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Regulation of cardiac activity Cardiac output Blood flow Blood pressure PowerPoint Presentation
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Regulation of cardiac activity Cardiac output Blood flow Blood pressure

Regulation of cardiac activity Cardiac output Blood flow Blood pressure

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Regulation of cardiac activity Cardiac output Blood flow Blood pressure

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  1. Regulation of cardiac activity Cardiac output Blood flow Blood pressure

  2. Cardiac output= stroke volume X cardiac rate (ml/min) (ml/beat) (beats/min) At 70 beats/min and 80 ml/beat, this comes to about 5.5 liters per minute— Equivalent to the total blood volume

  3. Autonomic system regulation at SA node • Heart cells will contract spontaneously; HCN channels open to cause depolarization • Sympathetic NS (E, NE) increases depolarization rate by keeping HCN channels open • PNS: Ach acts on muscarinic receptors for hyperpolarization • Chronotropic effect: aggregate effect on heart rate (positive= increase) • See table 14.1

  4. Exercise reduces vagus inhibition and increases sympathetic nerve activity Cardiac control center in medulla oblongata coordinates this activity This in turn is regulated by higher brain activity and pressure (baroreceptors) in aorta and carotid arteries

  5. Regulation of stroke volume EDV: end-diastolic volume (blood left in ventricles after diastole) increase in EDV increase in stroke volume Total peripheral resistance to arterial blood flow stroke volume is inversely proportional to this (temporarily)- heart compensates Strength of ventricular contraction increased as EDV increases; normal ejection fraction is about 60% of total volume

  6. Frank-Starling law of the heart Intrinsic variation as EDV increases, so does force of contraction (increased stretch) Increased peripheral resistance  Increased EDV  Increased stretch  Next contraction is stronger Highly adjustable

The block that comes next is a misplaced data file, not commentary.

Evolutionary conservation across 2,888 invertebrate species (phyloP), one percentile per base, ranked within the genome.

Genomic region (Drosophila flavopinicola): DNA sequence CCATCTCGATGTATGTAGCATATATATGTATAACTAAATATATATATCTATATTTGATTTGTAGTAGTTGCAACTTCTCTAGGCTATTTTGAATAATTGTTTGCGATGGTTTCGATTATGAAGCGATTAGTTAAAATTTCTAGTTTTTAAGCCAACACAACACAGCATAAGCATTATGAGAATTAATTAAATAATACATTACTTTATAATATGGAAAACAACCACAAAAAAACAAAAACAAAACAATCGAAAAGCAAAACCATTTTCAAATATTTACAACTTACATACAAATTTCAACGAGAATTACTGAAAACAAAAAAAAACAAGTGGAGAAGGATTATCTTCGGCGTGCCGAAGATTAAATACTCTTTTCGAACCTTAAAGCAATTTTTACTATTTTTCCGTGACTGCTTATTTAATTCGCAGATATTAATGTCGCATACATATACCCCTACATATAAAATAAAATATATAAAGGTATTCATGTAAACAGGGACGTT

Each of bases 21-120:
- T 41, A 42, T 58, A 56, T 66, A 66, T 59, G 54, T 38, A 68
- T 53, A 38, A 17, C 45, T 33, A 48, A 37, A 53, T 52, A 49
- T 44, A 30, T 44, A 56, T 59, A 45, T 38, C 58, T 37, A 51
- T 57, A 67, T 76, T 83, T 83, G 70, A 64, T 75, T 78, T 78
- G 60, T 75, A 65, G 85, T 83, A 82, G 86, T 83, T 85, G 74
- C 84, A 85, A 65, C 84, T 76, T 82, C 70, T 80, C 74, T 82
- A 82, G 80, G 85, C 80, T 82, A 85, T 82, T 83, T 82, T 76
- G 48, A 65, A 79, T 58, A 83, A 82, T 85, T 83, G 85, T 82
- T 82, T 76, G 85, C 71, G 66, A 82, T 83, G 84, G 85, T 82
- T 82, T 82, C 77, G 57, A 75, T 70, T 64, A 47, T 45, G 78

7. Contractility • Positive inotropic effect (increased influx of calcium)increased contraction strength • Chronotropic effect and inotropic effect manipulated by ANS

  8. Venous return At rest, most of the blood is in the veins veins can “give” more and hold more blood than arteries; venous pressure is much lower (2 mm Hg vs. 90-100 mm Hg mean arterial pressure) Venous pressure determines rate of blood return to the heart

  9. And solutes

  10. Edema- excessive fluid in tissues Causes: high blood pressure venous obstruction leakage of plasma proteins into tissue fluid (as in inflammation) kidney or liver disease leading to protein loss or lack of formation obstruction of lymphatic vessels (filiarisis) myxedema- increased secretion of proteins into extracellular matrix

  11. Regulation of blood volume by kidneys Filtration of blood- almost all of filtrate is reabsorbed by the kidneys (out of daily production of ca. 180L of filtrate, only about 1.5 L actually excreted) Various hormones acting on, or produced by, the kidneys

  12. ANF responds to increased blood volume

  13. Resistance to blood flow Related to pressure difference between the ends of the vessel Inversely related to resistance of blood flow through vessel In body, vasodilation in one organ system might be offset by vasoconstriction in another

  14. Regulation of blood flow Sympathetic nervous system overall, increase in cardiac output and in peripheral resistance vasoconstriction in arterioles of viscera and skin vasodilation in skeletal muscles (depends on receptors) Parasympathetic- vasodilation effect confined to GI, genitalia, salivary glands